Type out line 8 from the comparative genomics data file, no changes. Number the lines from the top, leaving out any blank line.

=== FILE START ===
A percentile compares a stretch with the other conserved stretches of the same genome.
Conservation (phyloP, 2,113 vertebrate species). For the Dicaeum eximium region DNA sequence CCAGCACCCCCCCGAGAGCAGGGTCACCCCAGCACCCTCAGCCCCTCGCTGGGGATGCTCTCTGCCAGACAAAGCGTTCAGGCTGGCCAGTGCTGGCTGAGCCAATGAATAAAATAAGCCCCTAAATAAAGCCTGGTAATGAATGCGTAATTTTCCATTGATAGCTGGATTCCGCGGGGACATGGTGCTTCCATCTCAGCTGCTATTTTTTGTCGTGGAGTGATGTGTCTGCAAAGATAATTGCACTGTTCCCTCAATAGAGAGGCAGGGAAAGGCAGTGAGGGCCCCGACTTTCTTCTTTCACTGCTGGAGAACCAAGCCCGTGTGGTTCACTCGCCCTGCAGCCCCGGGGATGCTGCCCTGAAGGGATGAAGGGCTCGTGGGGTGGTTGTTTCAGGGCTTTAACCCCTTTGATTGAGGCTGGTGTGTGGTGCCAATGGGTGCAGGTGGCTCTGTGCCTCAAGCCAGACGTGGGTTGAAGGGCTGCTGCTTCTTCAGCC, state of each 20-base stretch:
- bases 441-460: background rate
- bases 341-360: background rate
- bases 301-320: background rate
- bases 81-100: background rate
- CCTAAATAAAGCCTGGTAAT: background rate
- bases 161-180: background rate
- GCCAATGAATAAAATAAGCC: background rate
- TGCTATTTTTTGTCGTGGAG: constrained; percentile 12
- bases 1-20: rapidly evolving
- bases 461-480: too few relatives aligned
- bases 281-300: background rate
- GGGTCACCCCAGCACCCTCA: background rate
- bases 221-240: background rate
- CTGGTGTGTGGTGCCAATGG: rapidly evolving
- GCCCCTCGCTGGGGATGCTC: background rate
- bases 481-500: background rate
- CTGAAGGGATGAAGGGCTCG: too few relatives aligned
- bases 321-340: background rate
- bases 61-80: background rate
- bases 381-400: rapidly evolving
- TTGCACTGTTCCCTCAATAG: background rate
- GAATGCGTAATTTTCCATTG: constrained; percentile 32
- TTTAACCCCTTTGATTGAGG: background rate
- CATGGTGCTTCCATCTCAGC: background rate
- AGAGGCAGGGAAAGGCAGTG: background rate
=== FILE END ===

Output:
- bases 161-180: background rate